Hot Press Books

'The Story of O' is the autobiography of Olaf Tyaransen, 29-year-old poet, Hot Press journalist and campaigner for the legalisation of cannabis. Mr Tyaransen has given us 155 pages of readable - the whole thing took me two days worth of Dublin public transport - reminiscence about a life of gin, joints, and journalism in the Irish rock scene. It's pretty well written; not too much of the day's lesson is about how great he is, how many famous people he knows, and how much we ought to like him, though I suspect he has enough skill to make himself likeable if he had wanted. The worst to be said of his style is that he writes as if he is terribly afraid of his readers' disrespect, but then, this is an autobiography.

Served as an "essential companion" to the book are three reprinted Hot Press articles; a thrillingly overdone piece on drug prohibition, his account of his campaign as the Legalise Cannabis Party's candidate for the Dáil, and a nice piece of Gonzo reporting from the Ballybunion Batchelor's Festival. It is, by and large, an inoffensive way to spend a few hours.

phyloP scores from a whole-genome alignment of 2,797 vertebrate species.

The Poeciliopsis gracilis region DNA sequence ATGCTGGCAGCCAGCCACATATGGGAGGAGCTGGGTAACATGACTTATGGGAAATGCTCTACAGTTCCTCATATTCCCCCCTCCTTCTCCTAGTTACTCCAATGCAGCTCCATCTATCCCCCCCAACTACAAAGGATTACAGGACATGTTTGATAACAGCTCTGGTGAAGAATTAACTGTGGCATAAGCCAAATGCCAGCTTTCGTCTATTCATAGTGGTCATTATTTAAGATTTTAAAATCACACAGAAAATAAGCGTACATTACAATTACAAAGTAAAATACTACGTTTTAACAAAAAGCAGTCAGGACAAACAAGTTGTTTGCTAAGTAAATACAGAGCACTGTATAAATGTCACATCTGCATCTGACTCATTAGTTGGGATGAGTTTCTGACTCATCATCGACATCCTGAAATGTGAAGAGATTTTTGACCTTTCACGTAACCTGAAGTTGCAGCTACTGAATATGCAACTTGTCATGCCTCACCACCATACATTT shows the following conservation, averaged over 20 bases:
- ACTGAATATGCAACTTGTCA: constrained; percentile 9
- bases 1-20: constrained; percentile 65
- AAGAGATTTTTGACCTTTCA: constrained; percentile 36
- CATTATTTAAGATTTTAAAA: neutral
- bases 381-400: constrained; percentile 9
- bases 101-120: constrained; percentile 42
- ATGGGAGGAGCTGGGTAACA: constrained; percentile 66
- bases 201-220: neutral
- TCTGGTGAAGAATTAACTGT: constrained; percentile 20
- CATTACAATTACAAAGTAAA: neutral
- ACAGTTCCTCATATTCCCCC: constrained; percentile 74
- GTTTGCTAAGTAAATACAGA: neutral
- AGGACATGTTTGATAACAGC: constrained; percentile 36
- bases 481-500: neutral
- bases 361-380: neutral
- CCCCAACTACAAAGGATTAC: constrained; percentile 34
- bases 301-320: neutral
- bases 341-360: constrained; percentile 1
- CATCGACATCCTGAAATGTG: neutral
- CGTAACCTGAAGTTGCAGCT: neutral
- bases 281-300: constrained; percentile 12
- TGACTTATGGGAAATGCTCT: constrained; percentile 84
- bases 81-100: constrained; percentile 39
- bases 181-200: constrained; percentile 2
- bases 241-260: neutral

On the other hand, I cannot imagine what made Mr. Tyaransen, or Hot Press, think anyone would want to read about his life. It must have been cathartic to write several chapters about the long unpleasant ending of his relationship with his girlfriend, but it's a bit much to think that everyone else ought to know about it. Why would we want another book about another self-pitying sot making an ass of himself? After all, this is Ireland; alcoholism is a national industry. Why do we need to read, continually, his heartfelt (and well-argued) opinion that drugs shouldn't be illegal, and of his contempt for the Catholic Church?

Still, the honesty (or at least frankness) seems to have had a hypnotic effect on me, and at the end of it all, I find myself wishing him well. Hopefully, now that this book is out of his system, he will write us something that is less of a triumph of style over content. Some fiction would be nice, Olaf - write us that novel. I promise to tell everyone it's brilliant.

Tim Deegan